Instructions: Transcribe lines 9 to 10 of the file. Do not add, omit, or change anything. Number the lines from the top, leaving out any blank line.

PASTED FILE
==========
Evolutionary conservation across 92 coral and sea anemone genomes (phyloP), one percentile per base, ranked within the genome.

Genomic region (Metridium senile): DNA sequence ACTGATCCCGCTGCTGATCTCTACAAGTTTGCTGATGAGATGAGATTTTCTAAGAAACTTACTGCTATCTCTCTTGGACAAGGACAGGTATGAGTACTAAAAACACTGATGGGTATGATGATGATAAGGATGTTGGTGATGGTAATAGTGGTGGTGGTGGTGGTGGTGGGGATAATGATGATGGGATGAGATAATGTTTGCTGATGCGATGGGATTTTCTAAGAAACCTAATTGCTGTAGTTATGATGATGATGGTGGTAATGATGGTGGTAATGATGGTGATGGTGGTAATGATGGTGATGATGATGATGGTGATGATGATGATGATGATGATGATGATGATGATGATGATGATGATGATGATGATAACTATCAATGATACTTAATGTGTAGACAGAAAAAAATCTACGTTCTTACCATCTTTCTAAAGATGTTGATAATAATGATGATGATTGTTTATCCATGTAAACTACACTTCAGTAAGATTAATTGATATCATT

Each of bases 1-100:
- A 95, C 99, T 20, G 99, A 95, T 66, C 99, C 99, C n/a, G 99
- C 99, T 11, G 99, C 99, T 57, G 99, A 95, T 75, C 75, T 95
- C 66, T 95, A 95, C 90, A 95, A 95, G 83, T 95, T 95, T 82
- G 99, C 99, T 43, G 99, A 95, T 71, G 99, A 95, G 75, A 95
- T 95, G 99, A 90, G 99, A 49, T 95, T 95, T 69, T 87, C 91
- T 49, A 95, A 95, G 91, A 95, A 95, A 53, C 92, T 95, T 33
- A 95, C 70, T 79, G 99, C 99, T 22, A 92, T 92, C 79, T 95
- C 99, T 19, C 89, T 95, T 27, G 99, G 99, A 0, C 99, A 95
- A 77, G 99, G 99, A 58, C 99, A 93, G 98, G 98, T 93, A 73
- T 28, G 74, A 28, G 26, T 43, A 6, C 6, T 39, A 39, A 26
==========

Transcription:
- T 49, A 95, A 95, G 91, A 95, A 95, A 53, C 92, T 95, T 33
- A 95, C 70, T 79, G 99, C 99, T 22, A 92, T 92, C 79, T 95